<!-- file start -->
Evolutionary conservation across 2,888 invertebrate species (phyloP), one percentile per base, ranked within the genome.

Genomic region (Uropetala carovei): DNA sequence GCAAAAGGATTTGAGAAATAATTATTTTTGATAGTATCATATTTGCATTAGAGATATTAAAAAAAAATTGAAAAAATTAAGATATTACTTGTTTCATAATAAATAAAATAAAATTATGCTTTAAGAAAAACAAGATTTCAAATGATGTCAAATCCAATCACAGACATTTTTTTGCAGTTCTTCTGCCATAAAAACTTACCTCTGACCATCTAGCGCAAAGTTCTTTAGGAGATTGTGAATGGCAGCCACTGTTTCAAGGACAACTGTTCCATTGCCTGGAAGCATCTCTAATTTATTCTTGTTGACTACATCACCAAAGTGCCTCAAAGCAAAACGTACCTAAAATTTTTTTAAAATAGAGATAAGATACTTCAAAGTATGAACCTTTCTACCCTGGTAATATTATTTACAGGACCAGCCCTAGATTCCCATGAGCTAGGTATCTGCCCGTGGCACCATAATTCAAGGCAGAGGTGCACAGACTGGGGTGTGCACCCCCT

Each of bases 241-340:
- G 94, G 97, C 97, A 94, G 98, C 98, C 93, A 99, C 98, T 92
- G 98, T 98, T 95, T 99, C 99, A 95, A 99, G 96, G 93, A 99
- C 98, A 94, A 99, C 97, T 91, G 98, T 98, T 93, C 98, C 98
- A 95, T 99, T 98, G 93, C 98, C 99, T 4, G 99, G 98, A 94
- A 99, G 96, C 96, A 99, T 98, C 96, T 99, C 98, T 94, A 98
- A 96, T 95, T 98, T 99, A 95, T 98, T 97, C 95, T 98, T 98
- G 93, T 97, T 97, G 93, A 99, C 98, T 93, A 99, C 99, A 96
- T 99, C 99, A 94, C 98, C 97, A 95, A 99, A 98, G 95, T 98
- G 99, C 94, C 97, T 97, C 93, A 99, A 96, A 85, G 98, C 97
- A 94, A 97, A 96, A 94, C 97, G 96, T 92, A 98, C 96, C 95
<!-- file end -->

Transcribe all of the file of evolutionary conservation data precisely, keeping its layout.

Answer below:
Evolutionary conservation across 2,888 invertebrate species (phyloP), one percentile per base, ranked within the genome.

Genomic region (Uropetala carovei): DNA sequence GCAAAAGGATTTGAGAAATAATTATTTTTGATAGTATCATATTTGCATTAGAGATATTAAAAAAAAATTGAAAAAATTAAGATATTACTTGTTTCATAATAAATAAAATAAAATTATGCTTTAAGAAAAACAAGATTTCAAATGATGTCAAATCCAATCACAGACATTTTTTTGCAGTTCTTCTGCCATAAAAACTTACCTCTGACCATCTAGCGCAAAGTTCTTTAGGAGATTGTGAATGGCAGCCACTGTTTCAAGGACAACTGTTCCATTGCCTGGAAGCATCTCTAATTTATTCTTGTTGACTACATCACCAAAGTGCCTCAAAGCAAAACGTACCTAAAATTTTTTTAAAATAGAGATAAGATACTTCAAAGTATGAACCTTTCTACCCTGGTAATATTATTTACAGGACCAGCCCTAGATTCCCATGAGCTAGGTATCTGCCCGTGGCACCATAATTCAAGGCAGAGGTGCACAGACTGGGGTGTGCACCCCCT

Each of bases 241-340:
- G 94, G 97, C 97, A 94, G 98, C 98, C 93, A 99, C 98, T 92
- G 98, T 98, T 95, T 99, C 99, A 95, A 99, G 96, G 93, A 99
- C 98, A 94, A 99, C 97, T 91, G 98, T 98, T 93, C 98, C 98
- A 95, T 99, T 98, G 93, C 98, C 99, T 4, G 99, G 98, A 94
- A 99, G 96, C 96, A 99, T 98, C 96, T 99, C 98, T 94, A 98
- A 96, T 95, T 98, T 99, A 95, T 98, T 97, C 95, T 98, T 98
- G 93, T 97, T 97, G 93, A 99, C 98, T 93, A 99, C 99, A 96
- T 99, C 99, A 94, C 98, C 97, A 95, A 99, A 98, G 95, T 98
- G 99, C 94, C 97, T 97, C 93, A 99, A 96, A 85, G 98, C 97
- A 94, A 97, A 96, A 94, C 97, G 96, T 92, A 98, C 96, C 95